Use this URL to cite or link to this record in EThOS:
Title: Figured funerary stelai from Roman-period Anatolia, 100 BC-AD 400 : regional considerations of cultural, social, and economic expressions in funerary contexts
Author: Taylor, Sydney
Awarding Body: University of Oxford
Current Institution: University of Oxford
Date of Award: 2020
Availability of Full Text:
Access from EThOS:
Full text unavailable from EThOS. Please try the link below.
Access from Institution:
This thesis presents a multi-faceted, case-study based examination of regionalism and use of figured funerary stelai from fifteen sites in Roman-period Asia Minor and Galatia, focusing on local patterns of iconography and epigraphy as well as broader regional comparison of these trends. These non-door stelai, a sample of 302 monuments, are flat-face stones decorated with relief figures from a narrow selection of iconographic-types. This study offers a synthesis of all aspects of figured-stele use in the case-study sites, encompassing constituent elements of the monuments and consideration of stele-use between city and countryside, taking into account local geo-political histories, and approaching stelai as simultaneously private and public monuments of self-display. Section I focuses on stelai in the sepulchral landscape of Roman-period Anatolia, the technical details of the stelai themselves, and situating stelai in the economics of commemoration. There follows in Section II a detailed assessment of the iconography and epigraphy of the case-study figured stelai. Questions of represented socio-economic levels, stele-use vis-à-vis settlement patterns, and regional customs of commemoration are the subject of Section III, exploring relationships between patrons, deceased, and stele components. Iconography and epigraphy on these monuments highlight the 'standardization' of motifs in the Roman period and local shifts in image emphases and patron priorities, including the development of more individualized iconography with the expanded socio-economic spectrum employing this monument to include not only some 'elite' but also gladiators and farmers among other occupations. Similar expansion appears in the geographic distribution of figured stelai, incorporating regions with limited pre-Roman traditions for the monument. The simultaneous broadening of both the socio-economic levels of patrons and the geographic regions of use represent distinguishing characteristics of Roman-period figured-stele patterns.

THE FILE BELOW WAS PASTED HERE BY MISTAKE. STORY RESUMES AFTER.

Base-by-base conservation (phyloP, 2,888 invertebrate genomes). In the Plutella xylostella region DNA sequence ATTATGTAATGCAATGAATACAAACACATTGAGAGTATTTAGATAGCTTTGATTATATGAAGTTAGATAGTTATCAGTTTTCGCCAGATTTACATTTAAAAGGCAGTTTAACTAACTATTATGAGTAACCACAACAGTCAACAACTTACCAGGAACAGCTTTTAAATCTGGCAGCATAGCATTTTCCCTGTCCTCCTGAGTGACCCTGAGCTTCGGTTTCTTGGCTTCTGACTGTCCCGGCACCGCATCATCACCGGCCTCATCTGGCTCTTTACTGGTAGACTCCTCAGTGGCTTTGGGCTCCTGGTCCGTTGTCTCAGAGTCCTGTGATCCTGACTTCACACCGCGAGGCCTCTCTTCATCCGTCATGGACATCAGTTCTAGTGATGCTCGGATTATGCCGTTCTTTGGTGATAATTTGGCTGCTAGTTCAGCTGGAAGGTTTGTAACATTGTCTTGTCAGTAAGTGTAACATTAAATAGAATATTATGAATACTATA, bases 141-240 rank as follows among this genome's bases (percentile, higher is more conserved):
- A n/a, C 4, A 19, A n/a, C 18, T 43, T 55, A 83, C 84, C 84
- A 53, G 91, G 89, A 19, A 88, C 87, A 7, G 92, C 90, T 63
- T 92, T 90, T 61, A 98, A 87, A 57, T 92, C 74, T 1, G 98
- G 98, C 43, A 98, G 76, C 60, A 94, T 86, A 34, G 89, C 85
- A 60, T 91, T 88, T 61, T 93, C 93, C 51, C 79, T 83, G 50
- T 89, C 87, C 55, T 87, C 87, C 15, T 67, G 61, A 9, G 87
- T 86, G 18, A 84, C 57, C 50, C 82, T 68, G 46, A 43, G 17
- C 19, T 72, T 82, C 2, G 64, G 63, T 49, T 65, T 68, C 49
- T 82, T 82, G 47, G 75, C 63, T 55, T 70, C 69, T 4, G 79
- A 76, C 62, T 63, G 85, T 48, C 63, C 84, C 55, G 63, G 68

Supervisor: Smith, R. R. R. Sponsor: Not available
Qualification Name: Thesis (Ph.D.) Qualification Level: Doctoral
EThOS ID:  DOI: Not available
Keywords: Classical antiquities